Cortisone Shots for Arthritis

Key Takeaways

  • Past research on platelet-rich plasma (PRP) for knee osteoarthritis has been mixed.
  • Now a large randomized trial did not find that PRP was better at improving pain or cartilage damage compared to a placebo.

Platelet-rich plasma therapy, or PRP, has been touted as a treatment for everything from hair loss and wrinkles to tendon injuries and osteoporosis. But does it work? While there’s some evidence that PRP has its place in medicine — it’s been shown, for instance, to help speed post-op healing after oral surgery — a new study finds that it doesn’t seem to help as a treatment for knee osteoarthritis.

PRP is based on the premise that your body can heal itself, which it does all the time thanks in part to various growth factors (proteins or hormones that speed healing). Many of these growth factors are found in blood cells called platelets. To use PRP, a doctor draws some of your blood and separates out the platelets in order to create a blood sample that’s especially rich with platelets. This concentrated formula can then be injected into an area of your body that needs help healing.

For people with knee osteoarthritis, PRP can be injected directly into the impacted joint, but whether this is beneficial has been unclear. Previously, research on PRP for OA has been mixed, with some studies showing it helps and others not finding benefit.

Now a large randomized study adds to the evidence against using platelet-rich plasma for knee osteoarthritis.

The new study, which was published in JAMA, took 288 adults age 50 and older with mild to moderate knee OA and randomly assigned them to get PRP injections or placebo injections once a week for three weeks. (The placebo injections contained saline.)

A year later, the two groups were almost identical in terms of knee pain scores and change in cartilage volume (as visible on MRIs).

“There was no evidence of a statistically significant between-group difference in change in overall knee pain between PRP and placebo,” the authors wrote, noting that pain scores improved by about 32 to 37 percent in both groups during the follow-up period. “Thus, the trial results do not support use of this procedure (with a mean cost per injection reported as $2,032) for treating knee OA.”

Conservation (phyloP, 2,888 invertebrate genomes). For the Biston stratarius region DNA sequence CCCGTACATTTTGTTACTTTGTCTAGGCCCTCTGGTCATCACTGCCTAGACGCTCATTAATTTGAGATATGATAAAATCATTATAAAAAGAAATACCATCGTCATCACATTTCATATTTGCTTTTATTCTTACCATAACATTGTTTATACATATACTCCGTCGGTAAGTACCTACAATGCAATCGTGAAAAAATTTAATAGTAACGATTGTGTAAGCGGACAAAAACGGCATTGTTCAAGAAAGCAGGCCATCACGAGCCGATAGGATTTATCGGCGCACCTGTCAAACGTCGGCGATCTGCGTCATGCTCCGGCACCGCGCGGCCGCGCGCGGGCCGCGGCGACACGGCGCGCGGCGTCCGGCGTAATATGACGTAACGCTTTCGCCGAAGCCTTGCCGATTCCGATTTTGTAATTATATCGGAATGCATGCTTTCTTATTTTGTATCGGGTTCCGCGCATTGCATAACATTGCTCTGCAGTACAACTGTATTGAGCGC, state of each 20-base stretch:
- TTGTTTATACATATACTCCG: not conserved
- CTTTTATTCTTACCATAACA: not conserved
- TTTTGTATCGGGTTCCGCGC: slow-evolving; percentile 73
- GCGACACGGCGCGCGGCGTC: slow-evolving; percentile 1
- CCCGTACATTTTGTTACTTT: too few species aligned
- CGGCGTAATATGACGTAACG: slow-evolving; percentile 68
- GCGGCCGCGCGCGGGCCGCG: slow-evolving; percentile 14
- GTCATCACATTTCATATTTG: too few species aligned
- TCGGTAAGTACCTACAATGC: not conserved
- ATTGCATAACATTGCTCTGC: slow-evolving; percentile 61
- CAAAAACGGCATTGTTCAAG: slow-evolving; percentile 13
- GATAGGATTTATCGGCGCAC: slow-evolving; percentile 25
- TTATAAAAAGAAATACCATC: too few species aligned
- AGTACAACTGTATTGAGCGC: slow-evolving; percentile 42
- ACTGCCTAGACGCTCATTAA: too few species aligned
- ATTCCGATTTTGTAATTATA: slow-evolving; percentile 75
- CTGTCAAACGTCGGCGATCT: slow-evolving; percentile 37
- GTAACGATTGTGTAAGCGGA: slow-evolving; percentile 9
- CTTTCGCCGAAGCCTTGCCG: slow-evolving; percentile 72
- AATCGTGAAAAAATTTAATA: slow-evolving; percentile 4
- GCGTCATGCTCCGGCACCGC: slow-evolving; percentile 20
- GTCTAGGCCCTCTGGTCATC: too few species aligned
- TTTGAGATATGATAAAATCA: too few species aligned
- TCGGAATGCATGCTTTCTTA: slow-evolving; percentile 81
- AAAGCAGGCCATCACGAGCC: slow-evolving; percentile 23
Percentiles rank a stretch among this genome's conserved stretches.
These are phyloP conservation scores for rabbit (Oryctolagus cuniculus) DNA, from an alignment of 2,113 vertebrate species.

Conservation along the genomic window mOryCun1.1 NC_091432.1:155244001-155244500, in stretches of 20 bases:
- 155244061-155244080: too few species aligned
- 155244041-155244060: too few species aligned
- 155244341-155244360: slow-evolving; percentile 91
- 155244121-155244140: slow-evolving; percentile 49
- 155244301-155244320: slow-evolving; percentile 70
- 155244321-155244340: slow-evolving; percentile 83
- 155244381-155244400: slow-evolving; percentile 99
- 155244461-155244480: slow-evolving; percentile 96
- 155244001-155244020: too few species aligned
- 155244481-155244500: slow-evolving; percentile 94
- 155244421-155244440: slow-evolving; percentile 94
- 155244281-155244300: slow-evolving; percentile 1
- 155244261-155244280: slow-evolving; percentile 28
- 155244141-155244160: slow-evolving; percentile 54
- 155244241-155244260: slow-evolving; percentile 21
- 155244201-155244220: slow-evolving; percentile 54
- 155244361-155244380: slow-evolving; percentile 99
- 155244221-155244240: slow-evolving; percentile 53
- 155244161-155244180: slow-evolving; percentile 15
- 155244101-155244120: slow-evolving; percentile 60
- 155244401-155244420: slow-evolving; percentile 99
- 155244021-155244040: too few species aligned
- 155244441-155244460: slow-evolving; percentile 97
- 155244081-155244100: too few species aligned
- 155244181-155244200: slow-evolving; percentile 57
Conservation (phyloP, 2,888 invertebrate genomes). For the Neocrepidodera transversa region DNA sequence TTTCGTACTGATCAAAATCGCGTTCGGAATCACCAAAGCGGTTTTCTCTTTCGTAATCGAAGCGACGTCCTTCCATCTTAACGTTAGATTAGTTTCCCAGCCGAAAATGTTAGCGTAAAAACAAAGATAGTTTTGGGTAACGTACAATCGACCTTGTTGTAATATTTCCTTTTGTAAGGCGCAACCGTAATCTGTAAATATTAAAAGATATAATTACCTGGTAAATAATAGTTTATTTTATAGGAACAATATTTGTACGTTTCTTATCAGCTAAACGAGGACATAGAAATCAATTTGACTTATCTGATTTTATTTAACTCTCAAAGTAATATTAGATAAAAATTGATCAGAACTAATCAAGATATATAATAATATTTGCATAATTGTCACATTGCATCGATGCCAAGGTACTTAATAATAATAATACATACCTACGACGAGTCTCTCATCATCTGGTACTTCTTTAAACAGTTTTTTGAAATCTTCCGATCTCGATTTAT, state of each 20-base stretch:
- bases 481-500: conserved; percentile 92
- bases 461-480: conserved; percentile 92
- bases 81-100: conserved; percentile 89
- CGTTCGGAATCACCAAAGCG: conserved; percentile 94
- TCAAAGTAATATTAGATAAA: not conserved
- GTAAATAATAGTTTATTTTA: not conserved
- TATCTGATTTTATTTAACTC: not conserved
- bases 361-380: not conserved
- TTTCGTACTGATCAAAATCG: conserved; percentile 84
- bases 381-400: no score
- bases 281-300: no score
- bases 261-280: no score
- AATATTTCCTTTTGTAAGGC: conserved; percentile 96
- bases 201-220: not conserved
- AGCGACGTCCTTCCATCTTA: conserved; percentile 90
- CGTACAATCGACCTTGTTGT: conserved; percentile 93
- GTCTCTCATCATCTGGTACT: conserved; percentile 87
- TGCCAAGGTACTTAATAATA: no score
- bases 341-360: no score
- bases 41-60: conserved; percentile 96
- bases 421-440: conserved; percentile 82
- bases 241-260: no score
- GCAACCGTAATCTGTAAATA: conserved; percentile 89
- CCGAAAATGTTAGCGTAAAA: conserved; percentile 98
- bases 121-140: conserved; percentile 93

In an accompanying editorial in JAMA, Jeffrey Katz, MD, an Associate Professor of Medicine and Orthopaedic surgery at Harvard Medicine School, wrote that PRP “is an example of a promising laboratory discovery” that was quickly translated to use in patients but that the latest evidence suggests that it’s not worthwhile for knee OA. He also noted that other recent studies on PRP for ankle OA and Achilles tendinitis have been similarly unsuccessful.

“Until a new generation of trials using standardized approaches to PRP therapy provides evidence of efficacy, it would be prudent to pause the use of PRP for OA and Achilles tendinitis,” he wrote.

Found This Study Interesting? Get Involved

If you are diagnosed with arthritis or another musculoskeletal condition, we encourage you to participate in future studies by joining CreakyJoints’ patient research registry, ArthritisPower. ArthritisPower is the first-ever patient-led, patient-centered research registry for joint, bone, and inflammatory skin conditions. Learn more and sign up here.

Bennell KL, et al. Effect of Intra-articular Platelet-Rich Plasma vs Placebo Injection on Pain and Medial Tibial Cartilage Volume in Patients With Knee Osteoarthritis. JAMA. November 23/30, 2021. doi:

Hanif M, et al. Efficacy of Platelet Rich Plasma (PRP) on Mouth Opening and Pain After Surgical Extraction of Mandibular Third Molars. November 2020. Journal of Oral Medicine and Oral Surgery. doi:

Katz JN, et al. Platelet-Rich Plasma for Osteoarthritis and Achilles Tendinitis. JAMA. November 23/30, 2021. doi:

Platelet-Rich Plasma Injections. Hospital for Special Surgery.

Platelet-Rich Plasma (PRP) Injections. Johns Hopkins Medicine.